Relationships involve two people who have been together for long enough to form some sort of understanding and mutual bond. So wouldn’t it make sense for more breakups to be decided on mutual grounds?
Sure, there will typically, if not always, be one person who initiates the final conversation, but after that discussion, wouldn’t you think both people would just let go?
So why isn’t this the case more often?
1. We Have Trouble Letting Go
It doesn’t matter if you invested a month, six months, a year or five years — it’s awful to feel as if you’ve wasted your valuable and precious time, especially at this age.
It’s hard to throw in the towel because it makes it feel as if everything the two of you went through together was meaningless. But if you really think about it, was it meaningless? Of course not.
At the time, things were different than they are now; your feelings were different and who you were as a person was vastly different than the person you are now.
What people fail to realize is that holding on to a relationship for the sake of memories makes little to no sense. Sure, you feel an attachment to the past, but that’s just what it is, the past.
2. We’re stuck on the concept of winning and losing
No one likes admitting defeat in any aspect of life, but especially when it comes to personal relationships. It really sucks when the people we care about tell us they don’t want to be with us anymore; it feels like losing.
Seeing a breakup in terms of winning and losing is a terrible way to look at a situation. It takes a ton of courage to tell someone you have deep feelings for that you don’t want to be together anymore.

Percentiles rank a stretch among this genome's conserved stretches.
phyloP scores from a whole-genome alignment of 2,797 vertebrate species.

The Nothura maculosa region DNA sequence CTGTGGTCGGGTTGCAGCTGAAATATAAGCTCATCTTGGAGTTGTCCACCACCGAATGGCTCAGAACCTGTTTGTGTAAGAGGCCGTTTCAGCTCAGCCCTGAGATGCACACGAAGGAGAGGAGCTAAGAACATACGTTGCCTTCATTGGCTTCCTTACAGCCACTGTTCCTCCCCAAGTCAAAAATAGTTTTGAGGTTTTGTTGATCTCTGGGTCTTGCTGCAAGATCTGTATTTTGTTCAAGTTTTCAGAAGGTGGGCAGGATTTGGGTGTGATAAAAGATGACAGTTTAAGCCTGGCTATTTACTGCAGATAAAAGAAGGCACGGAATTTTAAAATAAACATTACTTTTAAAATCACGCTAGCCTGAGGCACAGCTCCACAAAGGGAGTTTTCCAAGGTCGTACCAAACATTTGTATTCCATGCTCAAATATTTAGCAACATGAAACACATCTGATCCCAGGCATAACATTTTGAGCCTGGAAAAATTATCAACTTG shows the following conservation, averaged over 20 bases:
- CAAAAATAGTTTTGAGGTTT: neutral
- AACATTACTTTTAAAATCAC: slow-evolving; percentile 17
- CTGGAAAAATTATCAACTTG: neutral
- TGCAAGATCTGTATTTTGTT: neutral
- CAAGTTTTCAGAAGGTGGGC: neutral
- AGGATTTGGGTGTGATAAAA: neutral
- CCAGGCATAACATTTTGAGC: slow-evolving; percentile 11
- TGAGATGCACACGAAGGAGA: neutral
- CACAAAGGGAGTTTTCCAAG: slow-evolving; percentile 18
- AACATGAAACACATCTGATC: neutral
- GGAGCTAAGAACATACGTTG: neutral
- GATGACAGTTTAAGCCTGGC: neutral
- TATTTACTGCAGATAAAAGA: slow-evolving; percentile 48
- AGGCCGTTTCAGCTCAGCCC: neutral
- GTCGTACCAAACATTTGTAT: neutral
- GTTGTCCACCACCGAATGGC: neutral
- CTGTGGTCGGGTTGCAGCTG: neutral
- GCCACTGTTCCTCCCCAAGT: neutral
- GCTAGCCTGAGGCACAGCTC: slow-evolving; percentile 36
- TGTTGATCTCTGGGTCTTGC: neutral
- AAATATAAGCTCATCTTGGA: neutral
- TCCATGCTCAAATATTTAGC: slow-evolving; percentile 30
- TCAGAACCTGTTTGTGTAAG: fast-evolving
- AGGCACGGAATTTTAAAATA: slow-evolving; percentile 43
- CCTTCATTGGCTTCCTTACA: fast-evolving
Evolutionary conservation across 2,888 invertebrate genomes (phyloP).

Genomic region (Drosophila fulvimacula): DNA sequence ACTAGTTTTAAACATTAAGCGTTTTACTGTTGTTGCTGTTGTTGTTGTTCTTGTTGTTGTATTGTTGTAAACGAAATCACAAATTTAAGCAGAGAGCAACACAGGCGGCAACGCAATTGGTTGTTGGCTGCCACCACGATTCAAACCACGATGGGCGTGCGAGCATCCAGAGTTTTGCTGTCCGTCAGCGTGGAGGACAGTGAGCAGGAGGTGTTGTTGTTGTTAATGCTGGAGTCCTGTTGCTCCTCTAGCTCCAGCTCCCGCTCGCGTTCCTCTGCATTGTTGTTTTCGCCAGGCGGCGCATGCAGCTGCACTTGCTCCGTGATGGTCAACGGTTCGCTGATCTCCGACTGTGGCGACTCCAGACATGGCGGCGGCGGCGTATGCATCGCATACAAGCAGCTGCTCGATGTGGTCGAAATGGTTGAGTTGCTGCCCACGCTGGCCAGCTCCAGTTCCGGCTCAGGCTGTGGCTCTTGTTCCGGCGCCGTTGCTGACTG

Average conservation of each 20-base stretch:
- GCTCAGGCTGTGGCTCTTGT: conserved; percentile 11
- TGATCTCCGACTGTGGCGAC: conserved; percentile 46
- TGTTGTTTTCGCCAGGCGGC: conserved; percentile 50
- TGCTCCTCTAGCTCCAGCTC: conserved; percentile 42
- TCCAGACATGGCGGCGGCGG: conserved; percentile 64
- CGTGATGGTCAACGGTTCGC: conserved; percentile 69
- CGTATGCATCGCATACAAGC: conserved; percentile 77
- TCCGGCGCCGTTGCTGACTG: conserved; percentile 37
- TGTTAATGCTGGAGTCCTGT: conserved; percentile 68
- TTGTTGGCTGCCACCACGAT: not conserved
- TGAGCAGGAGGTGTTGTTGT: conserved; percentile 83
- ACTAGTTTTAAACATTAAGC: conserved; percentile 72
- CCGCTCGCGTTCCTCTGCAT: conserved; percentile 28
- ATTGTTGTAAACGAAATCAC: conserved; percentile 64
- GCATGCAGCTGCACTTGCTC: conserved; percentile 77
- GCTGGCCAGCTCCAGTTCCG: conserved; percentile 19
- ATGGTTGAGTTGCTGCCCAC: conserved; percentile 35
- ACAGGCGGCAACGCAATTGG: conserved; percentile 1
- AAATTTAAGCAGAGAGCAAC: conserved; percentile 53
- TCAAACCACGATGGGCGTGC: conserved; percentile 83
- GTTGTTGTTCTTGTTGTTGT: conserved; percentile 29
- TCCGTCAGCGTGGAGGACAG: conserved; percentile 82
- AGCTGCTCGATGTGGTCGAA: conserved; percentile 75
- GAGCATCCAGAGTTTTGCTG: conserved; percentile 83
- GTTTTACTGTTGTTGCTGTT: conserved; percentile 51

And, honestly, this person is looking out for you as much as for him or herself.
3. We don’t like change
Who likes deviating from routine? It’s hard enough to get into one, so the thought of adjusting to a new one is enough to give anyone an anxiety attack.
Breaking up means the comfort we have grown so accustomed to has been tossed out the window. We are left in utter chaos, unsure of how to proceed.
Your life has thus far been all about you and your partner, what you like to do together and what you like to do apart (while still keeping your partner in mind). But a breakup means you must adjust your mindset and your life.
4. We’re afraid of being alone
After getting so used to someone’s constant company, it’s difficult to adjust to being alone. It can often be terrifying, despite the length of your relationship.
Being single has such a negative connotation attached to it, so it only makes sense why we become fearful of this new sense of independence.
5. We lose our sense of reality
When your relationship is in rough waters, it’s hard to remain clear-minded and rational. We don’t even know if we want to break up or not; we lose sight of what the relationship even means and where it’s at.
It’s beyond difficult to keep your emotions and your thinking separate, even though it’s probably the best way to handle the situation.
Of course, you still have feelings for this person, but if the relationship isn’t serving your best interests and/or making you happy the majority of the time, why would you want to fight so hard to stay in it in the first place.
6. We tend to look at all the positives and ignore the negatives
When faced with the reality of breaking up, it’s only natural to think of the positive things the relationship had to offer. You say things like: “But what about that time we went on a romantic getaway together for New Year’s?”
Um, what about that time he bitched at you for choosing your friends or family over him? Or the time he screamed at you for your outfit choice? Or any other little thing that turned into a huge, unnecessary blow out?
Chances are you are placing much too much of an emphasis on the big good things you had and ignoring all of the little annoyances that led you both to the point you have come to.